Conflict and change
When Donald Trump was elected, I was disappointed. I belong to another party, and that feeling was inevitable.
But I told my students about the power of US election systems. I explained that our peaceful transfer of power is a hallmark of US democracy.
Change is scary; this I know. I've been through many changes of my own the past two years. I'm an idealist, though. I believe in the power of the future.
The Executive Order concerning immigration status changes for citizens of seven particular countries didn't surprise me, nor did the way it unfolded. I'm not sure it was even about immigration or terrorism, but it is my job to continue to welcome the students that I have, and be there for ones whose families are directly affected.
This is how I make a difference.
Theory vs. reality
I don't back down from an argument. I'm not good at it. Even to my own emotional detriment, I keep on because I believe strongly that if I have enough facts, if I explain my thinking, I can change someone's mind (even just a little.)
But this is not why people hold on to opinions; even I am guilty of this.
I want to talk about intersectionality. Dr. Kimberle Crenshaw has written stirring analysis of the ways in which our various group affiliations contribute to our privilege and our oppressions, and as such, no one experiences either in the same way as the person beside them.
I want to tell you a story.
I believe it is important to make my view known. I stand up for my belief. Many do. And when I am criticized for that belief I try to listen and to respond thoughtfully.
"Sweeping judgments about entire groups of people is not a good way to enact national policy."
and he says
"There is enough of a risk to warrant sweeping judgment in the name of safety."
and so I explain.
I explain how men have hurt me in the past, but if I say "no more men for safety reasons," I am met with a chorus of #notallmen and reminded my sweeping judgment is irrational.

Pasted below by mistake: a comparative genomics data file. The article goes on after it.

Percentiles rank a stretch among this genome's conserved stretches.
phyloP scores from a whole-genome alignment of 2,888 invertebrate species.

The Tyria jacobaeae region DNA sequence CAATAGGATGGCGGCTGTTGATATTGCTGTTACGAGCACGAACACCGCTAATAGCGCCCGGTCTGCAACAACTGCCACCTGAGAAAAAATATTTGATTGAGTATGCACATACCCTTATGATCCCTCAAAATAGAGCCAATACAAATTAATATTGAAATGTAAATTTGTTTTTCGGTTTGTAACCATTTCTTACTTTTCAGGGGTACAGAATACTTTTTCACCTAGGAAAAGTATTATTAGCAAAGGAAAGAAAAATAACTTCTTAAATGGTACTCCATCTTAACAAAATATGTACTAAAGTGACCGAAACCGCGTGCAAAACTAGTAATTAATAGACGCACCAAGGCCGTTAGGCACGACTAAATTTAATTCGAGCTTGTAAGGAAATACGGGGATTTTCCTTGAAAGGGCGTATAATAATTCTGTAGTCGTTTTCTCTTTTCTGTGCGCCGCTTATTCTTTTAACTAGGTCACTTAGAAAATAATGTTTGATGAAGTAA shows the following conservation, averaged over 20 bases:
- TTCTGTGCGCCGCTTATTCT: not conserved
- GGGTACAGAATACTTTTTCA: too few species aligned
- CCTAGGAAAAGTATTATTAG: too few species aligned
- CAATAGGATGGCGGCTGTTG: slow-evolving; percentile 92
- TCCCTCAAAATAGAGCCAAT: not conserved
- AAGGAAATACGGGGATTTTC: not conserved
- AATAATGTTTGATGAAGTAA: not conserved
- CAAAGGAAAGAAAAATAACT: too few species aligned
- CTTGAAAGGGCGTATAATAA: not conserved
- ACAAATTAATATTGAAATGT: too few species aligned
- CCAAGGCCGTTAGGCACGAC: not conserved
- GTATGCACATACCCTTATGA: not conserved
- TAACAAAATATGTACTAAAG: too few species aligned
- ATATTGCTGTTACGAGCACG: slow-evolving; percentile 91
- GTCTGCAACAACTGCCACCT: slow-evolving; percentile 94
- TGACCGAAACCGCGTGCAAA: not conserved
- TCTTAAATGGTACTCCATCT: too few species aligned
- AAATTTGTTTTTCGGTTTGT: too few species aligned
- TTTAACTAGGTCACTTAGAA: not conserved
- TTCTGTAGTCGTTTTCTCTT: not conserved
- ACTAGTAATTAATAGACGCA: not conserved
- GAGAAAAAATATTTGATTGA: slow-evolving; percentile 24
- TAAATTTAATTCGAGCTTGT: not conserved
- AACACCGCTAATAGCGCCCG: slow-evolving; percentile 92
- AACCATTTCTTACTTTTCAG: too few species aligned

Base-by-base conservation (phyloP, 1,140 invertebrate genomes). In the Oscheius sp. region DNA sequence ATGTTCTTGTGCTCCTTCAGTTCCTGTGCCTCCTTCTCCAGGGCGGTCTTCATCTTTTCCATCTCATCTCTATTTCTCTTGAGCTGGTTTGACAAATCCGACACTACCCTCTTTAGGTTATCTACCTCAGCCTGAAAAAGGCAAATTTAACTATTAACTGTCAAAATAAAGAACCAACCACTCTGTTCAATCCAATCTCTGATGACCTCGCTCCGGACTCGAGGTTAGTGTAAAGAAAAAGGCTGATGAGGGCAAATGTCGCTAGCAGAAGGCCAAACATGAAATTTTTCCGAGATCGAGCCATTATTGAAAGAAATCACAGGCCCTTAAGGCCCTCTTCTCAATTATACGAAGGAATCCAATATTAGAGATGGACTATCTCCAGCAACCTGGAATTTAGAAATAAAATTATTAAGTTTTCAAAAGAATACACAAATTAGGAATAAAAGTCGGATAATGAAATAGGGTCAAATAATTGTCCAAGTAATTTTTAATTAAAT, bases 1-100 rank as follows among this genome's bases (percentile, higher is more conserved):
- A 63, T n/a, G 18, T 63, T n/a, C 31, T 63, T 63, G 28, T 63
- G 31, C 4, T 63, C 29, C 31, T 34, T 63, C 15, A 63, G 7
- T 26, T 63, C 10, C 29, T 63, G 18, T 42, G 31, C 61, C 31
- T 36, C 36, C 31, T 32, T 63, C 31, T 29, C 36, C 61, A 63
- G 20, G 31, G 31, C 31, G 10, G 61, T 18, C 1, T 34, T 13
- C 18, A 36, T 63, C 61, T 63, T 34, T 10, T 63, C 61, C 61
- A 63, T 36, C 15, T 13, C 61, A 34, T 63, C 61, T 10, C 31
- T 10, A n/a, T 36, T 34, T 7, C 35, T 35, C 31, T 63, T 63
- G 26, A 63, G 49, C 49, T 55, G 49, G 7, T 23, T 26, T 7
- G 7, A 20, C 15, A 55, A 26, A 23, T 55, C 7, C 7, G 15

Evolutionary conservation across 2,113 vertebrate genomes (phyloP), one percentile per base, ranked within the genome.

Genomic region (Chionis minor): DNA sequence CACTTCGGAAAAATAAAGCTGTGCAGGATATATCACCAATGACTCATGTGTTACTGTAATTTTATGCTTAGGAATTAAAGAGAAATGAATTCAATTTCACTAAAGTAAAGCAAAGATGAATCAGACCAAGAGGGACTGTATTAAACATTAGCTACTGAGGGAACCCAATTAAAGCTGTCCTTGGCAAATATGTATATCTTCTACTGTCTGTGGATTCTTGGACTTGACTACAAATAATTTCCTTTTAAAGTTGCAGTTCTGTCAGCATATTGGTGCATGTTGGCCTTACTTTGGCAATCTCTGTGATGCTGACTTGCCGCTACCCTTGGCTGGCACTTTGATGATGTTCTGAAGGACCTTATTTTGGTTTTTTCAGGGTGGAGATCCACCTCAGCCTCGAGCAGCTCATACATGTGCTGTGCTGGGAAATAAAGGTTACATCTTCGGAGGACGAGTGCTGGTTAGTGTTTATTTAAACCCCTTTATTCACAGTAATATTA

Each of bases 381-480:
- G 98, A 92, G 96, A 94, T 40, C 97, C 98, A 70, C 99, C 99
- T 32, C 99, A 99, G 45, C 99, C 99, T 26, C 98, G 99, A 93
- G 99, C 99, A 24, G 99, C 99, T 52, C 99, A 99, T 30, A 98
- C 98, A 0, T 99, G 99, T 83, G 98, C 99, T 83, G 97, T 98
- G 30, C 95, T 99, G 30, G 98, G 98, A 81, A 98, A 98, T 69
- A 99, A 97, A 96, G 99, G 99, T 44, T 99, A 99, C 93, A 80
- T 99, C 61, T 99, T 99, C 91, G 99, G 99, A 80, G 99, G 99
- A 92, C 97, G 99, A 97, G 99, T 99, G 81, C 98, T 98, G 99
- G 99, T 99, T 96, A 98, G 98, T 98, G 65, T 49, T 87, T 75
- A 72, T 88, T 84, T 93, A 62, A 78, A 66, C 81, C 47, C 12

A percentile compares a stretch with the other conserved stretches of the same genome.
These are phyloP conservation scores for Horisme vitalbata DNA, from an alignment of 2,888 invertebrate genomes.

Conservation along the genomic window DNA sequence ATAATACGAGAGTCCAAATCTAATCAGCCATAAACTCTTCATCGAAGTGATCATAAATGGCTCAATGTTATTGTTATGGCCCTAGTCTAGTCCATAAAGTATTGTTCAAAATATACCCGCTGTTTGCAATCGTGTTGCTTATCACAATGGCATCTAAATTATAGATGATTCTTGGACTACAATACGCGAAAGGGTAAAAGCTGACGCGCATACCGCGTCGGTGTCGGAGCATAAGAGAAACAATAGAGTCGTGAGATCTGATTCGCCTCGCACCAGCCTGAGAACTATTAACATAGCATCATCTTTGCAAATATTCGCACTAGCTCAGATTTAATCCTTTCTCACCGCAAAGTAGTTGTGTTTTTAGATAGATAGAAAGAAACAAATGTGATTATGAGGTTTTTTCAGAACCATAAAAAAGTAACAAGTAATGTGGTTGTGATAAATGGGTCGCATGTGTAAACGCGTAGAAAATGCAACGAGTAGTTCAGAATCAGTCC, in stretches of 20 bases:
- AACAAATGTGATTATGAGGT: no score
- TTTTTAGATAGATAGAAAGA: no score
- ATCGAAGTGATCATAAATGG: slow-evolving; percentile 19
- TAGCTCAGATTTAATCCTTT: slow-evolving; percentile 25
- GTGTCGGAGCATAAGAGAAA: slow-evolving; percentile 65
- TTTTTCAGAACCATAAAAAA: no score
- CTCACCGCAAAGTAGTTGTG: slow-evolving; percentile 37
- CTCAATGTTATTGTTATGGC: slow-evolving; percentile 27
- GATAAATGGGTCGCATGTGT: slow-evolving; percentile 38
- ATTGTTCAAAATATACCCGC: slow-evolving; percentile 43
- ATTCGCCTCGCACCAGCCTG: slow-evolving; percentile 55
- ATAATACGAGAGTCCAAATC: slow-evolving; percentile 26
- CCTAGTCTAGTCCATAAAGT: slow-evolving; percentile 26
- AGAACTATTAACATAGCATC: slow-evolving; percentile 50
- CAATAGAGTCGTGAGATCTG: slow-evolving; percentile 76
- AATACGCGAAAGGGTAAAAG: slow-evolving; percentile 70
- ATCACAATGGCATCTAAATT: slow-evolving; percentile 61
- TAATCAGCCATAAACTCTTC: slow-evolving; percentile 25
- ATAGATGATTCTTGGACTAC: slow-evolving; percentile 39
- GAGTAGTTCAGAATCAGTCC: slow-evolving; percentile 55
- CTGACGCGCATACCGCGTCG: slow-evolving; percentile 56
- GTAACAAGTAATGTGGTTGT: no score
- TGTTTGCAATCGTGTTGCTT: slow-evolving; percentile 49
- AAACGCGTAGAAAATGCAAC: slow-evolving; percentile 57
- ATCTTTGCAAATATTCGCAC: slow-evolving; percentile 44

I understand that someone might find that irrational. I also understand that every man I interact with has the potential to enact violence on myself or my children.
Yet, every day I choose to take a calculated risk.
What happens next always happens
I try to explain this, and as expected he says that it isn't the same thing.
And 3 or 4 messages into the thread, he sends me the rape statistics committed by immigrants and refugees of a city in Germany with the warning that all women are familiar with.
"If you allow these people, your chance of being raped increases."
But there is pain in my chest now. He can talk of these things in theory. He can, in a single conversation, opt-out of the conversation of what violence is done to women by men who look like him (white, from the US) and
at the same time blame me for my own possible rape and murder when the violence is done by "the other."
For him, the argument is over. Well done.
I am left to deal with the pain.
Where do we go from here?
This is the value of intersectionality. This is how we learn to walk in someone's shoes.
I begin to understand that my intersectional groups both deny (female) privilege and bestow (white) privilege. My feminism has to adjust.
I am reminded of the ways that I pass (my sexuality or my religion,) and the ways that I don't (being a woman.)
These are questions we wrestle with in the age of worldwide refugee crises and the need for national security.
These are questions we ask ourselves in message threads.
These are questions I think about in the darkness when I wonder what I believe and why. I have a lot of blindness concerning the ways that racism, classism, and sexism affects people who belong to different frames, just as this man was unable to see the ways his argument affected my personal experiences.
I don't have a satisfactory ending. That is a rare privilege bestowed on almost no one.
Intersectionality - Essential background.
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